Ever ate a chocolate and then out of nowhere, you got a pimple? Sounds all too familiar? Well the science behind why this happens might shock you.
Your gut and skin are related. The “gut-skin axis” refers to all the connections between our skin and digestive system. The skin and digestive tract both interact with our inner and outer environments. This means they’re in constant communication with the world around us and the world inside of us. Much of this communication is done through our body’s microbiome. Our microbiome includes trillions of bacteria, fungi, and other living things. They live in and on our body, mainly in our gut and on our skin. These methods of communication occur in several ways:
The makeup of the microbiome starts from birth. There are a number of factors that influence the colonies that set up residence in your gut and on your skin. These include:
There’s no one single healthy microbiome. One healthy person will not have the same microbiome as another healthy person.
The skin effectively performs its functions – protection, temperature regulation, water retention, and more – when in a state of homeostasis. How does it perform these functions? Cell turnover!! This is where the skin regenerates itself by constantly replacing its ‘dead’ cells with new cells. Epidermal cells originate from stem cells in the basal layer of the epidermis and then undergo morphologic change while migrating to the skin surface. Cells differentiate into three cell types – basal cells, spinous cells, and granule cells – before ultimately becoming the corneocytes that make up the outermost layer of the epidermis, the stratum corneum. This process of epidermal differentiation, also referred to as keratinization, is under the control of transcriptional programs. Through its influence on the signalling pathways that coordinate this process essential to skin homeostasis, the gut microbiome impacts integumentary health.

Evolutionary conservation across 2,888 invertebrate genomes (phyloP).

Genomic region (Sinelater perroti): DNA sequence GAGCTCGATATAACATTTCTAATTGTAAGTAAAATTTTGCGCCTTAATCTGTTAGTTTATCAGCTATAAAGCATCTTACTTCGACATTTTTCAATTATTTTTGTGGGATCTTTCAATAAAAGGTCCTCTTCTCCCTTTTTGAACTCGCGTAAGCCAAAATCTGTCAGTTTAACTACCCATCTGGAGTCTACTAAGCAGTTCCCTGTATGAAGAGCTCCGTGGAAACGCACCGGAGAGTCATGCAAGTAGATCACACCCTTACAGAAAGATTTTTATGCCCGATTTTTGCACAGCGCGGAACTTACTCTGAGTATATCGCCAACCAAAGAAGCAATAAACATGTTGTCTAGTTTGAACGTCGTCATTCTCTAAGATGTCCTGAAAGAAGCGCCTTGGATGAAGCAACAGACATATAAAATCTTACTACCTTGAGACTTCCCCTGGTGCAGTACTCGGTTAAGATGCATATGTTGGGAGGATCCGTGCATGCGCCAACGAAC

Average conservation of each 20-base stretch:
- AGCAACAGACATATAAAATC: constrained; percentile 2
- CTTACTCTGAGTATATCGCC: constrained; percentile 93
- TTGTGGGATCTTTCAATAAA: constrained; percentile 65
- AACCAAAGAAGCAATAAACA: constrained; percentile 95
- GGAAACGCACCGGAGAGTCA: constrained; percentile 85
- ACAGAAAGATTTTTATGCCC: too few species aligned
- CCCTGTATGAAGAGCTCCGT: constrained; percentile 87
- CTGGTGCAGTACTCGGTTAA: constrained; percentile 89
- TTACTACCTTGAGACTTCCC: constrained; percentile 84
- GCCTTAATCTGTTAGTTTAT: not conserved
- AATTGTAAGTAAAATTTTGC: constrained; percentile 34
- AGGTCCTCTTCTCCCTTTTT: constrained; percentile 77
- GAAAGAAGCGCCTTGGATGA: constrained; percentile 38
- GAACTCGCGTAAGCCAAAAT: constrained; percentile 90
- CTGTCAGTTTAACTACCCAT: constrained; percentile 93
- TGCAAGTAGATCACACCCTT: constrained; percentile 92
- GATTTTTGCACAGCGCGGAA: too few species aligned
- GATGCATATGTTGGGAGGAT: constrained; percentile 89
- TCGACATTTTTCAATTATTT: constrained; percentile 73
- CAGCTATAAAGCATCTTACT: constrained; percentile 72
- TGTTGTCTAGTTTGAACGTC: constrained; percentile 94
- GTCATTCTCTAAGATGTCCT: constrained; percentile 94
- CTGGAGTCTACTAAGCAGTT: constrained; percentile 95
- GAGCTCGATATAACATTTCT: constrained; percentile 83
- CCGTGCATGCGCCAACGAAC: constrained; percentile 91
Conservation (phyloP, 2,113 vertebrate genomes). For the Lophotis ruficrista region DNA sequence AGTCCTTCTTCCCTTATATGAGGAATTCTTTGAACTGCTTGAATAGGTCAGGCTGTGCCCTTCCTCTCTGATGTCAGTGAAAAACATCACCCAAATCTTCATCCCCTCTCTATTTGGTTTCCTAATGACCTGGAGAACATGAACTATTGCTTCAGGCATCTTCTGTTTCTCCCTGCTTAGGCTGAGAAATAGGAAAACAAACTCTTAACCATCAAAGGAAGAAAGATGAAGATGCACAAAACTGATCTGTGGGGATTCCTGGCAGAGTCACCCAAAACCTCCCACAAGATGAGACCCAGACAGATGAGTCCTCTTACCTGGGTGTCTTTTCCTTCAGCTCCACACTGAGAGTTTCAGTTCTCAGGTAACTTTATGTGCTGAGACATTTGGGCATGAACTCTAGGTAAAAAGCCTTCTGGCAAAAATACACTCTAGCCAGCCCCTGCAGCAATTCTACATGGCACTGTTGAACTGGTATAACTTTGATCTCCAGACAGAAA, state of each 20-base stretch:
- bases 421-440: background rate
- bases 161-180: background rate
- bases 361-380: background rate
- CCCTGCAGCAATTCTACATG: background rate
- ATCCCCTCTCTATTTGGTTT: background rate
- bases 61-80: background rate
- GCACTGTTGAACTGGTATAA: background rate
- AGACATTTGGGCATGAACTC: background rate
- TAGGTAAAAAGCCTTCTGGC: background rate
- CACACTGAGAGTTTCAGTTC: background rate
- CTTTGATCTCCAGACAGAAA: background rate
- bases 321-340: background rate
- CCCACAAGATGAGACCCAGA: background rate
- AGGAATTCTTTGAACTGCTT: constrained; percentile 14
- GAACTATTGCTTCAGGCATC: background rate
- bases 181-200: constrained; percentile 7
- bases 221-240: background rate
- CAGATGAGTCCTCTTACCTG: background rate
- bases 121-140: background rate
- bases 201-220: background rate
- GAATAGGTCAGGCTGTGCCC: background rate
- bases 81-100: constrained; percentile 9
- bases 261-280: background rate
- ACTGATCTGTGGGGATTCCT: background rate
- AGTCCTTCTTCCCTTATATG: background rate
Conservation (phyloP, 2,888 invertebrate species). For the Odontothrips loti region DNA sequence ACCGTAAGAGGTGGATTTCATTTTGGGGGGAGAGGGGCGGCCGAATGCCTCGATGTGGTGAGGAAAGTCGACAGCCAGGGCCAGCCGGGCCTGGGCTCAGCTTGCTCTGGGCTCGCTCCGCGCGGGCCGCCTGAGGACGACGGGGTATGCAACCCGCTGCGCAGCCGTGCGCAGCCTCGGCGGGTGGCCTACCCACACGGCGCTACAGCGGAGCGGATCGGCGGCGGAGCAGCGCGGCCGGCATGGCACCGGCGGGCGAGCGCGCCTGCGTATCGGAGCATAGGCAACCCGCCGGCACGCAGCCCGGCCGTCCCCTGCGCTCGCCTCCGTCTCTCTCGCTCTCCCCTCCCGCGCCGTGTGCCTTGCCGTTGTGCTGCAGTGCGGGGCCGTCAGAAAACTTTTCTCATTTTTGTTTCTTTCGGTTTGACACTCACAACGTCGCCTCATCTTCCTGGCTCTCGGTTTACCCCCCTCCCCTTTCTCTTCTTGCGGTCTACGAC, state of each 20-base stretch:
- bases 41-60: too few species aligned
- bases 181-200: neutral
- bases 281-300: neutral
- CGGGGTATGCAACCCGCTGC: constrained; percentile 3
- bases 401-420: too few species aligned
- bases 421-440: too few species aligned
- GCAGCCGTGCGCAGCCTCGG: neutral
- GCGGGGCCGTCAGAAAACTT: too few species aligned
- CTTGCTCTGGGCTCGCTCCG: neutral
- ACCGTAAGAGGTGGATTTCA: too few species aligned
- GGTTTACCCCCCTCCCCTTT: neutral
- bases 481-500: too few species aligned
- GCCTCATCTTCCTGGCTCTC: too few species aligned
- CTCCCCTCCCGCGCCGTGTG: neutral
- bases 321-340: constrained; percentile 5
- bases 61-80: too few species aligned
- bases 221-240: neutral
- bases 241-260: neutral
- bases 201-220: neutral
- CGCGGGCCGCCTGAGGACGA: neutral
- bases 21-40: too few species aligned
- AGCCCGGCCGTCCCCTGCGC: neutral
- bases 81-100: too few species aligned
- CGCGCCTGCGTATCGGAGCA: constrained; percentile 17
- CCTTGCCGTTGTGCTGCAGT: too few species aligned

Though not yet fully explored, the mechanisms by which intestinal microbiota exert their influence on skin homeostasis appear to be related to the modulatory effect of gut commensals on systemic immunity. Incases of disturbed intestinal barriers, intestinal bacteria as well as intestinal microbiota metabolites have been reported to gain access to the bloodstream, accumulate in the skin, and disrupt skin homeostasis, as identified in psoriasis patients.
SO you figured that you might have a skin condition that’s caused by this mechanism, but what can you do about it? Understanding these basic mechanisms of how the gut and the skin are related helps to identify if you may be having gut-related issues and figuring out ways to resolve these issues would be the very first step.
As we have said before, with the gut-brain axis, the same tips apply here. Check out our gut-brain blog for all the information, tips& tricks!!
NB: ALL IMAGES HAVE BEEN RETRIEVED FROM GOOGLE!!!